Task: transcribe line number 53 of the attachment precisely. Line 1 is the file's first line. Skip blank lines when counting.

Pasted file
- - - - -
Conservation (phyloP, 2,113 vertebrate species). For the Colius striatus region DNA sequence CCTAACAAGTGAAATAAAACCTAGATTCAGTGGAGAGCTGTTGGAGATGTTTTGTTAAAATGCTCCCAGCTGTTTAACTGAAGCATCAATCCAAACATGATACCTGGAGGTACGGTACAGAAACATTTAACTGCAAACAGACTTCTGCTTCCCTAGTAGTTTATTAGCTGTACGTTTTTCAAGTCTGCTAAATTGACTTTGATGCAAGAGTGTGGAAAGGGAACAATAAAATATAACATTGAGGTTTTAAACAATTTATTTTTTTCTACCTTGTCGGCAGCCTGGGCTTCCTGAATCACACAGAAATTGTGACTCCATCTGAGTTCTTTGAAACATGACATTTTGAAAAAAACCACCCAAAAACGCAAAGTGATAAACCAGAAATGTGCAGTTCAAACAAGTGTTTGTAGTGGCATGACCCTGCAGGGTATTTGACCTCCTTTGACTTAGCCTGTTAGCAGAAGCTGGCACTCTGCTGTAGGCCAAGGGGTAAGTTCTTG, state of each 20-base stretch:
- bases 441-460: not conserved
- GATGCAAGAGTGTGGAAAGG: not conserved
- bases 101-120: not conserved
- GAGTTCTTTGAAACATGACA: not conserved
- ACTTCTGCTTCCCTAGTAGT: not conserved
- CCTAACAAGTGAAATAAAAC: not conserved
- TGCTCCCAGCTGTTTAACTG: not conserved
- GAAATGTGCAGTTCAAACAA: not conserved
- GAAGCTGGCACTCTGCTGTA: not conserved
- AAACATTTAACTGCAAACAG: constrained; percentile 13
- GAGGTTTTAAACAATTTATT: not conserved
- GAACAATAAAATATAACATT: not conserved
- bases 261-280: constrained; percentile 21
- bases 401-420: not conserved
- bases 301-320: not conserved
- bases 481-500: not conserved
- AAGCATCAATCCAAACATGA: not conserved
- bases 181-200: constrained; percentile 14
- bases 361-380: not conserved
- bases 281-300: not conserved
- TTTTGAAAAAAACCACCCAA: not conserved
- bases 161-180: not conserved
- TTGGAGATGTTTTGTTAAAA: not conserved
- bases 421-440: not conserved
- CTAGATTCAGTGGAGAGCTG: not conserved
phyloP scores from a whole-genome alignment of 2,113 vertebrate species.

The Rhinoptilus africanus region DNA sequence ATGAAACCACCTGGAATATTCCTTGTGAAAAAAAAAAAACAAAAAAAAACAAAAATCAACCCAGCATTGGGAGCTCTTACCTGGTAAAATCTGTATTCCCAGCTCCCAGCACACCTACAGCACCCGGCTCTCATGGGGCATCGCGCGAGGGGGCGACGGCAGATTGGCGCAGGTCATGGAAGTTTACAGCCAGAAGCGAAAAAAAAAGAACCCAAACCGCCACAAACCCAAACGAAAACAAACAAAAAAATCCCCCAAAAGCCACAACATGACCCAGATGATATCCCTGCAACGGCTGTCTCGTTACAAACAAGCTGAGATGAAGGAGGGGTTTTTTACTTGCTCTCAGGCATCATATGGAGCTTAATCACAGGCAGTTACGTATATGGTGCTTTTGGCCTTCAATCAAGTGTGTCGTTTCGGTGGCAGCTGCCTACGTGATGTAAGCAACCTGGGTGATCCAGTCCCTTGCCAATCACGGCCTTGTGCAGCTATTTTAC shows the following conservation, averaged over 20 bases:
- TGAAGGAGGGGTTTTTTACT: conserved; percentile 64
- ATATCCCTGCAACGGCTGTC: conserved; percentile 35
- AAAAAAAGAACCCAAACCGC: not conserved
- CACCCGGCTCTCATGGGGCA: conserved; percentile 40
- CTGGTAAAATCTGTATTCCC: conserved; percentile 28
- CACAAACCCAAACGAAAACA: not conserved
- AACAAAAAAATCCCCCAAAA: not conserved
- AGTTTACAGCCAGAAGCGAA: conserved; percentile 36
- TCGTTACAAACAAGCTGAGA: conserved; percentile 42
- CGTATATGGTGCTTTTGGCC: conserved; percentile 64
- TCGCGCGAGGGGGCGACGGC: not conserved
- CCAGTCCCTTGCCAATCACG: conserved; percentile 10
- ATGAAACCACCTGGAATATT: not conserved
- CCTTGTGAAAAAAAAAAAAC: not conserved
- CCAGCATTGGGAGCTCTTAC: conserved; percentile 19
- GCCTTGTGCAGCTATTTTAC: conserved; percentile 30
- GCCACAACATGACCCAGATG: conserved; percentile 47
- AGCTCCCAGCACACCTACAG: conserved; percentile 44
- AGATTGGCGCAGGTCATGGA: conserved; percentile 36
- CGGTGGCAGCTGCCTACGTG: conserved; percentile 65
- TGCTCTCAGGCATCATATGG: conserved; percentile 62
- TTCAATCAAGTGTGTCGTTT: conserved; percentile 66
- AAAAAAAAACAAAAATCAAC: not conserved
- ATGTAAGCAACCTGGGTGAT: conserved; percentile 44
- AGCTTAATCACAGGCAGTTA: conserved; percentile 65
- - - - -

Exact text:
- AGCTTAATCACAGGCAGTTA: conserved; percentile 65